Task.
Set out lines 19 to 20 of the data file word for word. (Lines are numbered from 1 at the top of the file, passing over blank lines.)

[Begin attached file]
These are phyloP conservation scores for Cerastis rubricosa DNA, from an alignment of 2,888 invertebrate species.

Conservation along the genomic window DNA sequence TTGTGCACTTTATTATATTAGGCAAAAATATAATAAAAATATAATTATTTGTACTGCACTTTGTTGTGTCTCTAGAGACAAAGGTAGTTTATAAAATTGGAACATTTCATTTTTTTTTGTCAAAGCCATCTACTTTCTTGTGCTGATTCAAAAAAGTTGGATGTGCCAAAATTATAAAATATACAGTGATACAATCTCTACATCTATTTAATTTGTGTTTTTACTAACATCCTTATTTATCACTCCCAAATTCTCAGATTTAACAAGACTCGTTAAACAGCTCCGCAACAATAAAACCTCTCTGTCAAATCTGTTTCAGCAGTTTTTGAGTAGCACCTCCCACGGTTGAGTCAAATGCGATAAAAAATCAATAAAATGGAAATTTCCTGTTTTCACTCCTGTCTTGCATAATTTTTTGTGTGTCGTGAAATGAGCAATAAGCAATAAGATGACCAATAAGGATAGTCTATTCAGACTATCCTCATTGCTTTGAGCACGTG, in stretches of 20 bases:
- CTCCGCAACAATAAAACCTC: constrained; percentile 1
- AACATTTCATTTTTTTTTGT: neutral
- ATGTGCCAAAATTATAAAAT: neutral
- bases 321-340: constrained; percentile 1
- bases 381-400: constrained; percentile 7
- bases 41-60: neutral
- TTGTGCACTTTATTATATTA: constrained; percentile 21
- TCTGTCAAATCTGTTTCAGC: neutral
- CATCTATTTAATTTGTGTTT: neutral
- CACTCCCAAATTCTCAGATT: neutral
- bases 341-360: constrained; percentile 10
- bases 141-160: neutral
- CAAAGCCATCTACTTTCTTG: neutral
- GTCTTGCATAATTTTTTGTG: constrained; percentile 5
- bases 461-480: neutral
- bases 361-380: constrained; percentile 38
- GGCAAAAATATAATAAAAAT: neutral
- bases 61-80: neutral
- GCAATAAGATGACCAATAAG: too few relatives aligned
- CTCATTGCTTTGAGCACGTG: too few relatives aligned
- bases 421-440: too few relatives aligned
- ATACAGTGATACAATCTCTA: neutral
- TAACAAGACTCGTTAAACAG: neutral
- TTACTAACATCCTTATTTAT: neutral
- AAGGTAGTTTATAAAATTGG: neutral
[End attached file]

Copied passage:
- GGCAAAAATATAATAAAAAT: neutral
- bases 61-80: neutral